We’re not going to have a vaccine before the end of 2020. This is it. The virus hasn’t left over the last six weeks, and we’re all going to have to live with it – or not – in some way for a long, long while.
You might believe things should open back up again immediately – everyone has to die of something – but from a liability and practical standpoint, college athletics can’t just go back to normal with a Hope For The Best plan.
You might believe that everyone should stay locked down and not come within 100 feet of another person, but that doesn’t mean there aren’t ways to figure out how to safely and effectively do certain things.
However, just putting some timeline on when college football will be back before there’s a cure or vaccine is ridiculous.
You can say that there’s a plan to do a college football season of some sort by the end of 2020, or you can say that you’re thinking of creating a season that starts in February of 2021, or you could say you want a gazillion bajillion dollars delivered to your front door by Kim Kardashian dressed in whipped cream.
It’s all fantasy hoo-ha.
College football teams can’t even have a team meeting right now, much less hold a practice, much less have a game.
Commissioners and ADs, you have to start living in the land of the real and possible. That means you have to come to grips with something that the rest of us can’t.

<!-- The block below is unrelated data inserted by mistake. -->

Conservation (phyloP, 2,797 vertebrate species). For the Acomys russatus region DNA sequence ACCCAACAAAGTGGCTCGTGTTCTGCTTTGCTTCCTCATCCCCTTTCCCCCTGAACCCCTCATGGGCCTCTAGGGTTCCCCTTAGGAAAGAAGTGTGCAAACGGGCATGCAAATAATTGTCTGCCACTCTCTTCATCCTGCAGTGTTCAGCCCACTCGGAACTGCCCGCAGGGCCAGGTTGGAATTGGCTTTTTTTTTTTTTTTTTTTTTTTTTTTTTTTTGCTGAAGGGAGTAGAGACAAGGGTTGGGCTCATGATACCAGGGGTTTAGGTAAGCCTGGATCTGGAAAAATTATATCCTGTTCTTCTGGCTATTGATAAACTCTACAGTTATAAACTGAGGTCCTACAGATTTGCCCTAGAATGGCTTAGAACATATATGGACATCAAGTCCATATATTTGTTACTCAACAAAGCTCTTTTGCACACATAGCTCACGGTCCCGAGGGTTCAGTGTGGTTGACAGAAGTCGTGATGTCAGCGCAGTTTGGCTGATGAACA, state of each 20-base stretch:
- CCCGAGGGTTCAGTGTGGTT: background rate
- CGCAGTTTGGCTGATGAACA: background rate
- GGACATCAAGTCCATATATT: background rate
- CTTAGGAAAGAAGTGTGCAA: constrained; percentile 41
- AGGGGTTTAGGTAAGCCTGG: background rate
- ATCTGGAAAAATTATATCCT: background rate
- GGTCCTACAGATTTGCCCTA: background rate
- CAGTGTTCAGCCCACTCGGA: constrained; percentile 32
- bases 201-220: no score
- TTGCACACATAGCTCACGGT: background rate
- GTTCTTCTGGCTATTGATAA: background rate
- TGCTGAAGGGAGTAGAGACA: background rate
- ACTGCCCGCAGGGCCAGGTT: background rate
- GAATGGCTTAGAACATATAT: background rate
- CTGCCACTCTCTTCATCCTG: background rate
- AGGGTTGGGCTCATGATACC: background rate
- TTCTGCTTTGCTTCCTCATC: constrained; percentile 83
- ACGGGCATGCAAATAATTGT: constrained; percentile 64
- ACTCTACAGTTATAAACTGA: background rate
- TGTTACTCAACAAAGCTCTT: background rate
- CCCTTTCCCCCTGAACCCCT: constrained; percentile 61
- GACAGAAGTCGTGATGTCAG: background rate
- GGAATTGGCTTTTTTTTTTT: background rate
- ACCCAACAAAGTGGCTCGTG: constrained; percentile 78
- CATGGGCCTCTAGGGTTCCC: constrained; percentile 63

This ALL really, really, really sucks.
Don’t plan on regular students going back to college campuses in 2020.
It might be possible to figure out how to conduct socially-distant classes and make other aspects of college life safe, but one house party later … uh-oh. Thanks for playing.
But you don’t need college kids on campus, anyway. Even if the students return like normal, to have a football season, the players can’t mingle with the rest of the population and will need to take their classes remotely.
For this to work, the same ideas from several weeks ago still apply. Here’s what everyone has to have an answer for.
– Testing. Yeah, yeah, yeah, testing for this thing in this country has been the all-time textbook definition of an epic fail, but there are no sports – college or pro – unless everyone who’s on that field is tested and determined to be virus-free. And then …
– Quarantine and isolate in a jock dorm. Make one athletic dorm available for just the football team – we’ll deal with the other sports and the logistics of Title IX another time – but the players and coaches all have to live in one dorm on campus, and that’s it. They can go there, to the practice facility, and to the games. But …
– A rule needs to be in place that a player can opt-out and not lose his scholarship. If a guy doesn’t want to do this for whatever reason, it’s fine. He can’t be threatened if for whatever reason he doesn’t want to be locked down for three months or more.
– Travel. Right now, look in the sky. Keep looking. Keep looking. You see all those planes whizzing by? No? This one is easy – airlines have nothing to do. They can sanitize their unused planes and make them safe for team travel.